Can an INFP be a narcissist? (9 signs)

This blog post aims to answer the question, “Can an INFP be a narcissist?” by exploring the characteristics and behaviours of the INFP personality type and of narcissists and identifying 9 signs that could make it possible for an INFP to be a narcissist even if there is a low chance of INFPs being a narcissist. 

Can an INFP be a narcissist? 

No, an INFP most probably cannot be a narcissist. One of the least probable personality types to be narcissistic is the INFP. People who have an INFP personality type are often very sympathetic and are kind individuals who wish to support others and the wider community. However, INFPs may, and frequently do have a fundamentally self-centred nature.

For a narcissist, it is difficult to imagine having such a genuine concern as that of an INFP for others without also taking into account how it would benefit them. Unlike INFPs, when a narcissist starts to feel vulnerable, they often only behave in an effort to satisfy their supply of narcissism so they may resume feeling unique and desirable.

However, even though it’s rare, the following 9 signs could make an INFP a narcissist –

  • Grandiosity.
  • Excessive need for admiration.
  • Superficial and exploitative relationships.
  • Lack of empathy.
  • Identity disturbance.
  • Attachment and dependence problems.
  • Feelings of emptiness and dullness on a regular basis.
  • Vulnerability to life changes.
  • Suicide and suicidal ideation. 

Who is an INFP?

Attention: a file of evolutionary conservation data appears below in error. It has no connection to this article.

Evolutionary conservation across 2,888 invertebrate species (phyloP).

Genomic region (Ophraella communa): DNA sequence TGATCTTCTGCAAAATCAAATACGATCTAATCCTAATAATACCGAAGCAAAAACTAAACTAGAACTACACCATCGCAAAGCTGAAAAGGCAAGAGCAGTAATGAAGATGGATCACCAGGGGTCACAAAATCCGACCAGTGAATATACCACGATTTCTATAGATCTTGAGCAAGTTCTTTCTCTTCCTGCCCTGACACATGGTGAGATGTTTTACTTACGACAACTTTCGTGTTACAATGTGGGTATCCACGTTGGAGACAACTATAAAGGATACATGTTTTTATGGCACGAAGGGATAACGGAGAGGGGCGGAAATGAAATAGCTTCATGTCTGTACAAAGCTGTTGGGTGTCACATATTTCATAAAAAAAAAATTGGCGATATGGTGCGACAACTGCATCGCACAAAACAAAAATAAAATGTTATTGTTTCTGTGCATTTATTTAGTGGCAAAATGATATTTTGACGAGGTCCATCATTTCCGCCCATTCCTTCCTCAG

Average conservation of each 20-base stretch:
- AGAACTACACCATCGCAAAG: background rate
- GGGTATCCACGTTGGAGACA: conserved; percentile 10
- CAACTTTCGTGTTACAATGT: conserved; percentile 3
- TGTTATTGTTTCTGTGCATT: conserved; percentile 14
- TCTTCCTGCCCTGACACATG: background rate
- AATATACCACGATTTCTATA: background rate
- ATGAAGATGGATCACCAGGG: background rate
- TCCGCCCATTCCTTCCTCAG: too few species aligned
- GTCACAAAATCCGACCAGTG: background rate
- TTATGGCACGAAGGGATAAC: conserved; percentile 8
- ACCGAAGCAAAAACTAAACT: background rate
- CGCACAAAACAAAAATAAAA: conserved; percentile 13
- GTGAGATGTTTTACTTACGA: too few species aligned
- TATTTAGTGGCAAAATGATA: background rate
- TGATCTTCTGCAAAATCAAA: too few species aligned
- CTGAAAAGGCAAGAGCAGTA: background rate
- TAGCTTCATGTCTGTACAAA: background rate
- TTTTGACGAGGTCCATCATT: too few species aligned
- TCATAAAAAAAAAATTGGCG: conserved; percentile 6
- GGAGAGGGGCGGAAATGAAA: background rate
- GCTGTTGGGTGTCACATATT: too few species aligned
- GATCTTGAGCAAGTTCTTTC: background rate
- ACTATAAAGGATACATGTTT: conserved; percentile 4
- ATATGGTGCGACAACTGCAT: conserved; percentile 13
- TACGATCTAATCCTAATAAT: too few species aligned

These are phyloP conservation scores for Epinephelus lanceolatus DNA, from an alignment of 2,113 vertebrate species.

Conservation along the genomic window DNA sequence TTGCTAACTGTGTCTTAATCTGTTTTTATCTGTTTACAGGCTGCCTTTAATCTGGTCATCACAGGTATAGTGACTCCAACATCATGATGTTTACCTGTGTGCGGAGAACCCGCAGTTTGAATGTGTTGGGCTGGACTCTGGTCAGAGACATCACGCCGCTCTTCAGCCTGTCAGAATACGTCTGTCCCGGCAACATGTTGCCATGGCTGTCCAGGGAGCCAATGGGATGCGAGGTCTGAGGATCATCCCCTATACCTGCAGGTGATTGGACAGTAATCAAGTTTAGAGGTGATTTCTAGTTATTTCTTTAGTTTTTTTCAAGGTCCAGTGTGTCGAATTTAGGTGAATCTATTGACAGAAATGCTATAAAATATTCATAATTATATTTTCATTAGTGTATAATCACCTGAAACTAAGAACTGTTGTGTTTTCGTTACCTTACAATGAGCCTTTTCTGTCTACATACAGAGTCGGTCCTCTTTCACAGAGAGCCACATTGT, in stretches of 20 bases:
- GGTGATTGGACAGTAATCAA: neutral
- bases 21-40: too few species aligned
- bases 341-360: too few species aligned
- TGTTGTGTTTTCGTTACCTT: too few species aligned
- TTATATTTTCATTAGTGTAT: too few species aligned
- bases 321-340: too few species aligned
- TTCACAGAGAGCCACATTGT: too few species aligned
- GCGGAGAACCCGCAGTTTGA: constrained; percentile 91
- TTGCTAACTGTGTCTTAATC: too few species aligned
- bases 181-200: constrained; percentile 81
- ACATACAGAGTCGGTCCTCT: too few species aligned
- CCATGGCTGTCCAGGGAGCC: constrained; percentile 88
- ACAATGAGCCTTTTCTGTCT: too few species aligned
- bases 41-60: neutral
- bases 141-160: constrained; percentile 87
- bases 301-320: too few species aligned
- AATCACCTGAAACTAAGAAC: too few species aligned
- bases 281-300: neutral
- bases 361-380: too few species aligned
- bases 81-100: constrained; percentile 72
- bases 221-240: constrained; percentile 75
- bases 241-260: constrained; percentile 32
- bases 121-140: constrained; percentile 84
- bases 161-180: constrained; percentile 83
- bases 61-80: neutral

The INFP personality type was developed by Katharine Briggs and Isabel Myers, the authors of the Myers-Briggs Type Indicator (MBTI®). INFP stands for Introversion, iNtuition, Feeling, and Perceiving, which are four key personality qualities based on C.G. Jung’s work.

Each of the four letters of the INFP code represents a significant personality feature of this personality type. 

INFPs are stimulated by alone time (Introverted), focus on ideas and concepts rather than facts and specifics (iNtuitive), base their decisions on feelings and values (Feeling), and like to be spontaneous and flexible rather than planned and structured (Perceiving).

Because of their empathetic idealism and gentle concern for others, the INFP personality type is often known as the “Healer.” The INFP is also known by the following nicknames:

  • The Thoughtful Idealist (MBTI)
  • The Mediator (16Personalities)

An INFP prefers an unstructured and free-spirited lifestyle. INFP is an introverted and ultra-creative Myers Briggs Type Indicator (MBTI) personality type. The INFP is sensitive, creative, and loyal to their values.